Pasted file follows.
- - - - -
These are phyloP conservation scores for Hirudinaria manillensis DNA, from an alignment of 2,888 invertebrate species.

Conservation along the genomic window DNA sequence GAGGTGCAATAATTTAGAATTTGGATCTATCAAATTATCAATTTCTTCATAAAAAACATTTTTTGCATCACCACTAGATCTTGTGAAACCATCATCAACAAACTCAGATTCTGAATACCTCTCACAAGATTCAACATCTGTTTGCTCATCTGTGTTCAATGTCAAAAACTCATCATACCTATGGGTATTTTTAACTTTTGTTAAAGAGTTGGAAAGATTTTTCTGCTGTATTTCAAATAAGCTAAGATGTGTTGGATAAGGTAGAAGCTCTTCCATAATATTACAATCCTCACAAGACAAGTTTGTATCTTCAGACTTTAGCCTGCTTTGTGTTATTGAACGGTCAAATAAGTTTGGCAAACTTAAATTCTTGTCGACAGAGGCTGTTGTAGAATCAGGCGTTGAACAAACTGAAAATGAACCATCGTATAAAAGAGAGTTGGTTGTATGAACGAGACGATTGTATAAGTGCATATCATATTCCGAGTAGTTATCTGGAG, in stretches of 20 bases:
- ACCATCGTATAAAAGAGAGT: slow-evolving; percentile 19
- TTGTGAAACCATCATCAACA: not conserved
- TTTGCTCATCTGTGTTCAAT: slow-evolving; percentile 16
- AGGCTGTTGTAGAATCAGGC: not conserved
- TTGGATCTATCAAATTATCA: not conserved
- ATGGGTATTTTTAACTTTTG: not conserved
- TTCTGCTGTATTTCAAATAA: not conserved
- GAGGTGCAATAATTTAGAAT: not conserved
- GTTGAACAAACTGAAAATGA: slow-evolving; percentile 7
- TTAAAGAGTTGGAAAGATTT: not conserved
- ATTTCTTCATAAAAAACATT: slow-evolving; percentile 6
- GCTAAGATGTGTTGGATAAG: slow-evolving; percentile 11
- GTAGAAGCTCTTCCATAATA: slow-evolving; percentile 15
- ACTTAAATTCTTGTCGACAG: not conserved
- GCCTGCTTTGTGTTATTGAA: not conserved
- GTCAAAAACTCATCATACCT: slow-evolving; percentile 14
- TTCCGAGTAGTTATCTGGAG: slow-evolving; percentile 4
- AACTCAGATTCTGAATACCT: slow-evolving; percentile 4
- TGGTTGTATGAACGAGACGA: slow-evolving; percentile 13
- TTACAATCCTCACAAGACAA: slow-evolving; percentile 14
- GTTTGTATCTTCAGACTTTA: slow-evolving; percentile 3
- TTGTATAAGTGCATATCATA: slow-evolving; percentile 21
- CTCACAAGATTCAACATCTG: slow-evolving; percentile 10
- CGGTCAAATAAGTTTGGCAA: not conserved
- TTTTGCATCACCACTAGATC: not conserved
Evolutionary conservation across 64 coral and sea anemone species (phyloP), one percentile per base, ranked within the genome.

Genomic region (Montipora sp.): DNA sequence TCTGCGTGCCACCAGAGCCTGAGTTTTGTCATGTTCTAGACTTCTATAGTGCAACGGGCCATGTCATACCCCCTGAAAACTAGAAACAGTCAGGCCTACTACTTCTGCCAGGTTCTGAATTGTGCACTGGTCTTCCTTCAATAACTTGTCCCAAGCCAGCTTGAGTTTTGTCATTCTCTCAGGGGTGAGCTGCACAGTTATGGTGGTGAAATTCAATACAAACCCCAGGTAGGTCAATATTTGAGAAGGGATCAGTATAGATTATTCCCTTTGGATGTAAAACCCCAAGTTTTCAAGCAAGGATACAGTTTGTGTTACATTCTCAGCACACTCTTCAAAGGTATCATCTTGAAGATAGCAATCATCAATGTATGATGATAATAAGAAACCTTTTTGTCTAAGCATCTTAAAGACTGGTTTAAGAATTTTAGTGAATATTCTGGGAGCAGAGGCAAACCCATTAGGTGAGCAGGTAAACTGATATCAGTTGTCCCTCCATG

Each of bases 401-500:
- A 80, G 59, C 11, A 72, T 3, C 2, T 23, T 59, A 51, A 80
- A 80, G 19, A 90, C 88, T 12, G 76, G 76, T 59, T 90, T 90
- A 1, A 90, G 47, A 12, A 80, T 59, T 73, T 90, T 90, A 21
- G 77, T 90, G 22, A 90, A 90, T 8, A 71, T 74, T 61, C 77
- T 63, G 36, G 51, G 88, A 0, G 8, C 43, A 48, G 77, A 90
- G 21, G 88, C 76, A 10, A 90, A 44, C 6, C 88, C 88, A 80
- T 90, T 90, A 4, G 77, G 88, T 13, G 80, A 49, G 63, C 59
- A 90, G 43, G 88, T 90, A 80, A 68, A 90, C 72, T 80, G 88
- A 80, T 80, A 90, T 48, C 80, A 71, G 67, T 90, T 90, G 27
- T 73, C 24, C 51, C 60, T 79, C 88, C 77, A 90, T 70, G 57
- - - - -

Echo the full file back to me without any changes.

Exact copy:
These are phyloP conservation scores for Hirudinaria manillensis DNA, from an alignment of 2,888 invertebrate species.

Conservation along the genomic window DNA sequence GAGGTGCAATAATTTAGAATTTGGATCTATCAAATTATCAATTTCTTCATAAAAAACATTTTTTGCATCACCACTAGATCTTGTGAAACCATCATCAACAAACTCAGATTCTGAATACCTCTCACAAGATTCAACATCTGTTTGCTCATCTGTGTTCAATGTCAAAAACTCATCATACCTATGGGTATTTTTAACTTTTGTTAAAGAGTTGGAAAGATTTTTCTGCTGTATTTCAAATAAGCTAAGATGTGTTGGATAAGGTAGAAGCTCTTCCATAATATTACAATCCTCACAAGACAAGTTTGTATCTTCAGACTTTAGCCTGCTTTGTGTTATTGAACGGTCAAATAAGTTTGGCAAACTTAAATTCTTGTCGACAGAGGCTGTTGTAGAATCAGGCGTTGAACAAACTGAAAATGAACCATCGTATAAAAGAGAGTTGGTTGTATGAACGAGACGATTGTATAAGTGCATATCATATTCCGAGTAGTTATCTGGAG, in stretches of 20 bases:
- ACCATCGTATAAAAGAGAGT: slow-evolving; percentile 19
- TTGTGAAACCATCATCAACA: not conserved
- TTTGCTCATCTGTGTTCAAT: slow-evolving; percentile 16
- AGGCTGTTGTAGAATCAGGC: not conserved
- TTGGATCTATCAAATTATCA: not conserved
- ATGGGTATTTTTAACTTTTG: not conserved
- TTCTGCTGTATTTCAAATAA: not conserved
- GAGGTGCAATAATTTAGAAT: not conserved
- GTTGAACAAACTGAAAATGA: slow-evolving; percentile 7
- TTAAAGAGTTGGAAAGATTT: not conserved
- ATTTCTTCATAAAAAACATT: slow-evolving; percentile 6
- GCTAAGATGTGTTGGATAAG: slow-evolving; percentile 11
- GTAGAAGCTCTTCCATAATA: slow-evolving; percentile 15
- ACTTAAATTCTTGTCGACAG: not conserved
- GCCTGCTTTGTGTTATTGAA: not conserved
- GTCAAAAACTCATCATACCT: slow-evolving; percentile 14
- TTCCGAGTAGTTATCTGGAG: slow-evolving; percentile 4
- AACTCAGATTCTGAATACCT: slow-evolving; percentile 4
- TGGTTGTATGAACGAGACGA: slow-evolving; percentile 13
- TTACAATCCTCACAAGACAA: slow-evolving; percentile 14
- GTTTGTATCTTCAGACTTTA: slow-evolving; percentile 3
- TTGTATAAGTGCATATCATA: slow-evolving; percentile 21
- CTCACAAGATTCAACATCTG: slow-evolving; percentile 10
- CGGTCAAATAAGTTTGGCAA: not conserved
- TTTTGCATCACCACTAGATC: not conserved
Evolutionary conservation across 64 coral and sea anemone species (phyloP), one percentile per base, ranked within the genome.

Genomic region (Montipora sp.): DNA sequence TCTGCGTGCCACCAGAGCCTGAGTTTTGTCATGTTCTAGACTTCTATAGTGCAACGGGCCATGTCATACCCCCTGAAAACTAGAAACAGTCAGGCCTACTACTTCTGCCAGGTTCTGAATTGTGCACTGGTCTTCCTTCAATAACTTGTCCCAAGCCAGCTTGAGTTTTGTCATTCTCTCAGGGGTGAGCTGCACAGTTATGGTGGTGAAATTCAATACAAACCCCAGGTAGGTCAATATTTGAGAAGGGATCAGTATAGATTATTCCCTTTGGATGTAAAACCCCAAGTTTTCAAGCAAGGATACAGTTTGTGTTACATTCTCAGCACACTCTTCAAAGGTATCATCTTGAAGATAGCAATCATCAATGTATGATGATAATAAGAAACCTTTTTGTCTAAGCATCTTAAAGACTGGTTTAAGAATTTTAGTGAATATTCTGGGAGCAGAGGCAAACCCATTAGGTGAGCAGGTAAACTGATATCAGTTGTCCCTCCATG

Each of bases 401-500:
- A 80, G 59, C 11, A 72, T 3, C 2, T 23, T 59, A 51, A 80
- A 80, G 19, A 90, C 88, T 12, G 76, G 76, T 59, T 90, T 90
- A 1, A 90, G 47, A 12, A 80, T 59, T 73, T 90, T 90, A 21
- G 77, T 90, G 22, A 90, A 90, T 8, A 71, T 74, T 61, C 77
- T 63, G 36, G 51, G 88, A 0, G 8, C 43, A 48, G 77, A 90
- G 21, G 88, C 76, A 10, A 90, A 44, C 6, C 88, C 88, A 80
- T 90, T 90, A 4, G 77, G 88, T 13, G 80, A 49, G 63, C 59
- A 90, G 43, G 88, T 90, A 80, A 68, A 90, C 72, T 80, G 88
- A 80, T 80, A 90, T 48, C 80, A 71, G 67, T 90, T 90, G 27
- T 73, C 24, C 51, C 60, T 79, C 88, C 77, A 90, T 70, G 57